By Rachel Lankester.
Favourite resources and very cool tools.
When I started my Mutton Club journey, I did a ridiculous amount of web surfing, watching of videos, following of free courses, researching the best resources available. Oooh, actually I still do a lot of all that! Whenever I hit on a favourite resources page on somebody’s website, I realised I’d struck gold. Especially if I’d already decided I rather liked the somebody whose website it was. So here’s my list of favourite resources. Lots to do with websites, online business courses and some just to do with life in general.
I apologise now for the length of this post but boy did I discover some great stuff (and some awesome people too)! I’ll keep adding to this list so you may want to bookmark it to revisit later.
Because we need to somehow turn this labour of love (The Mutton Club) into a money-making venture, some of the links below are affiliate links which means we earn a bit (not a lot!) if you click through and spend any money. We only ever recommend things we really like.
Website building, hosting and maintenance
WordPress is my preferred CMS (content management system). I looked at others like Squarespace but most experts suggested WordPress was the best for us and would offer the most flexibility as the site grew. I know some people hate WordPress and I struggled with it at the beginning. But once I’d learnt how it worked, I fell in love with it.
Then again I did build the Mutton Club website myself! I tried out two budget website developers, one in India and one in Manchester, UK, both from the site peopleperhour.com. Neither worked out well – I think I was probably hopeless at selection back then! But I learnt a lot seeing what they did (and didn’t do) and realised I could do a lot better and quicker if I just applied myself. YouTube is a wonderful thing. I never looked back.
WP Engine is our website hosting company and I can’t recommend them highly enough. They’re not cheap but they are great. Speed is great, security is fantastic, backups are inbuilt and the phone and online chat support 24/7 is out of this world. Seriously. The WP Engine helpdesk became my website development coaches and nothing was ever too much trouble. They talked me calmly through so many elements of the website, not just the hosting but how plugins (more on those below) worked and how to get the whole site functioning. The advice I’ve received has more than covered the cost of the hosting service.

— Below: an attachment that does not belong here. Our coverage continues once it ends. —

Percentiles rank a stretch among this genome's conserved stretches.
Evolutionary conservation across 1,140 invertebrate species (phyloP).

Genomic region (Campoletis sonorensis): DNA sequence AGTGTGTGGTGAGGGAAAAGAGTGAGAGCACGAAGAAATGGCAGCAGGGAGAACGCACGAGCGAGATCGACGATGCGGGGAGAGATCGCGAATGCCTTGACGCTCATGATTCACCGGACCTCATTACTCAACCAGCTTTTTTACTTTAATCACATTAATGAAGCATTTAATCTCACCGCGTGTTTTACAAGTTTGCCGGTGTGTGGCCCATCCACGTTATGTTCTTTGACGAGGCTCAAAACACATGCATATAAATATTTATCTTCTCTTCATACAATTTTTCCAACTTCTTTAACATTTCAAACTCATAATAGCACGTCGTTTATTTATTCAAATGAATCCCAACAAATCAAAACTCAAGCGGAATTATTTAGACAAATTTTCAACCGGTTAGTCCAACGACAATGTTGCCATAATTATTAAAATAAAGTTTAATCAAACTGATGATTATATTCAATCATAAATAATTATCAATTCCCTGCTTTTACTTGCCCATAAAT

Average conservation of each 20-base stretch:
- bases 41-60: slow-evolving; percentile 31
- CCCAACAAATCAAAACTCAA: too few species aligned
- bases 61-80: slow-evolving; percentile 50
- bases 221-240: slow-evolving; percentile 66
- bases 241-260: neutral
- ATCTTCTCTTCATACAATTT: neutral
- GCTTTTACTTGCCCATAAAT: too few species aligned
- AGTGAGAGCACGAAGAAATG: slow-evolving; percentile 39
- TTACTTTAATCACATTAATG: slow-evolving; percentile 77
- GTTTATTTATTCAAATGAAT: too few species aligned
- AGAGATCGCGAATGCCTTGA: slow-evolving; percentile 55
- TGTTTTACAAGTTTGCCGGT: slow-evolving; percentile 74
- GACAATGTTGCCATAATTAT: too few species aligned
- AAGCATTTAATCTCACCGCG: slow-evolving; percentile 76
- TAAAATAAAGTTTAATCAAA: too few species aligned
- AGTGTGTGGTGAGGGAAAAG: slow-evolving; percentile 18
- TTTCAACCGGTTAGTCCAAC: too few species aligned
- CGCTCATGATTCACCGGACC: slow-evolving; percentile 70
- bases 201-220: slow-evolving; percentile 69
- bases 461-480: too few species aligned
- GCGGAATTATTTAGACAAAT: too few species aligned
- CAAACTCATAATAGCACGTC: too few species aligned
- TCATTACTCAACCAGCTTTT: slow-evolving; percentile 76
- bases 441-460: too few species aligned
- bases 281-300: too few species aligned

Simple Mag is the Mutton Club theme. I originally tried to build a bespoke site using Headway, a ‘theme’ recommended by US techies. I thought it would provide lots of flexibility. But it was a disaster. No-one on this side of the world knew anything about Headway and as a WordPress novice I couldn’t work it out either. I also only latterly discovered I could get all the functionality I needed with sufficient flexibility, from a magazine theme like Simple Mag, which I bought through Theme Forest. So much simpler! And their support is great too.
Having started out wanting a bespoke site, I finally realised a theme was a VERY GOOD IDEA. I have also since built sites using the very flexible Divi theme from Elegant Themes and that is also a good place to look for sharp, smart, intuitive, responsive and elegant themes.
WP Curve is a recent discovery. They offer economical WordPress development support for a monthly fee. The minimum signup period is 3 months. As the site has grown and got even more fabulous, WP Curve helped sort out some performance issues so that you, the viewer, don’t need to wait too long for pages to load etc.
Canva is an incredible free online design tool that’s really easy to use. I use Canva for banners, quotation images, party invites, Pinterest pins etc. If you use your own images it’s completely free – you only pay if you use Canva’s own images or layouts. Check out our Best of the Mutton Club board on Pinterest to see some of the pins we’ve designed. I’m quite proud of those!
99designs is another great design tool. You put out a brief and designers bid for your work. You then chose who you want to work with. I did it slightly differently as I worked with someone already recommended. But our 12 ways to transform midlife and beyond ebook was designed through 99designs. I reckon it’s pretty cool. What do you think?
Stencil is a great online design tool similar to Canva with loads of images included in their database. It’s great for creating Facebook, Twitter, Pinterest images etc and moving between sizes without having to recreate the wheel. I signed up to a special lifetime access deal when it was still Share as image and that gives me access to an incredible image library. You can access that for free for 10 images a month and unlimited for $9 per month.